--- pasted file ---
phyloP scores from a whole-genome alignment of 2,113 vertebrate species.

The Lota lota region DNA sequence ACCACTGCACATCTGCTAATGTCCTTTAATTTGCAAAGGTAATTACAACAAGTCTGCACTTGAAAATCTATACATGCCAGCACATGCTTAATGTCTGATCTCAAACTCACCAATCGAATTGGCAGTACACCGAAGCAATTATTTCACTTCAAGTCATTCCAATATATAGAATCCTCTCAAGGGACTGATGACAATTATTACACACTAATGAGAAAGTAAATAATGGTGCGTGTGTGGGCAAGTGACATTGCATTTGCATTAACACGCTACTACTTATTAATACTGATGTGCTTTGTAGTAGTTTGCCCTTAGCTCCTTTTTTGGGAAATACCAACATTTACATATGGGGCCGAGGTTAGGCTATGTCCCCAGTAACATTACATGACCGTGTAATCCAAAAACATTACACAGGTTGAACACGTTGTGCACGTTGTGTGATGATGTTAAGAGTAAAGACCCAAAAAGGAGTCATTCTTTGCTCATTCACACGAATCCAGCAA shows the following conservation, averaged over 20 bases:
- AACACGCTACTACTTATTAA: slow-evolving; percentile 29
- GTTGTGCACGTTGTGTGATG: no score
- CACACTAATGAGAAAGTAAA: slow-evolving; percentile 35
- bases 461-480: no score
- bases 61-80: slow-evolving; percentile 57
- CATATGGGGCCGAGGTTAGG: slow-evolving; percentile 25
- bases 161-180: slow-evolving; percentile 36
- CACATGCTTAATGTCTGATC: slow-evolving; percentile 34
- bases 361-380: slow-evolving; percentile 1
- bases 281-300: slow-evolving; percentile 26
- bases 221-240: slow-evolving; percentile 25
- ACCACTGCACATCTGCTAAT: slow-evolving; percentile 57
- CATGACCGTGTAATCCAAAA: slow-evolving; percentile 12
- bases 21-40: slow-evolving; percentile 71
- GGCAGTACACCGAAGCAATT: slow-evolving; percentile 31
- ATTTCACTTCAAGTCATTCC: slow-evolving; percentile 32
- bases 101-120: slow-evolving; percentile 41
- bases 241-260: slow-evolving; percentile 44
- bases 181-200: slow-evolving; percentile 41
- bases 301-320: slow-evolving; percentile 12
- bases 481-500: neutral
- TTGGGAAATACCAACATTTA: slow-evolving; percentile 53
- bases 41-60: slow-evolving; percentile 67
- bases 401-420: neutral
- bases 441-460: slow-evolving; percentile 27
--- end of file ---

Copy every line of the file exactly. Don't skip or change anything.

phyloP scores from a whole-genome alignment of 2,113 vertebrate species.

The Lota lota region DNA sequence ACCACTGCACATCTGCTAATGTCCTTTAATTTGCAAAGGTAATTACAACAAGTCTGCACTTGAAAATCTATACATGCCAGCACATGCTTAATGTCTGATCTCAAACTCACCAATCGAATTGGCAGTACACCGAAGCAATTATTTCACTTCAAGTCATTCCAATATATAGAATCCTCTCAAGGGACTGATGACAATTATTACACACTAATGAGAAAGTAAATAATGGTGCGTGTGTGGGCAAGTGACATTGCATTTGCATTAACACGCTACTACTTATTAATACTGATGTGCTTTGTAGTAGTTTGCCCTTAGCTCCTTTTTTGGGAAATACCAACATTTACATATGGGGCCGAGGTTAGGCTATGTCCCCAGTAACATTACATGACCGTGTAATCCAAAAACATTACACAGGTTGAACACGTTGTGCACGTTGTGTGATGATGTTAAGAGTAAAGACCCAAAAAGGAGTCATTCTTTGCTCATTCACACGAATCCAGCAA shows the following conservation, averaged over 20 bases:
- AACACGCTACTACTTATTAA: slow-evolving; percentile 29
- GTTGTGCACGTTGTGTGATG: no score
- CACACTAATGAGAAAGTAAA: slow-evolving; percentile 35
- bases 461-480: no score
- bases 61-80: slow-evolving; percentile 57
- CATATGGGGCCGAGGTTAGG: slow-evolving; percentile 25
- bases 161-180: slow-evolving; percentile 36
- CACATGCTTAATGTCTGATC: slow-evolving; percentile 34
- bases 361-380: slow-evolving; percentile 1
- bases 281-300: slow-evolving; percentile 26
- bases 221-240: slow-evolving; percentile 25
- ACCACTGCACATCTGCTAAT: slow-evolving; percentile 57
- CATGACCGTGTAATCCAAAA: slow-evolving; percentile 12
- bases 21-40: slow-evolving; percentile 71
- GGCAGTACACCGAAGCAATT: slow-evolving; percentile 31
- ATTTCACTTCAAGTCATTCC: slow-evolving; percentile 32
- bases 101-120: slow-evolving; percentile 41
- bases 241-260: slow-evolving; percentile 44
- bases 181-200: slow-evolving; percentile 41
- bases 301-320: slow-evolving; percentile 12
- bases 481-500: neutral
- TTGGGAAATACCAACATTTA: slow-evolving; percentile 53
- bases 41-60: slow-evolving; percentile 67
- bases 401-420: neutral
- bases 441-460: slow-evolving; percentile 27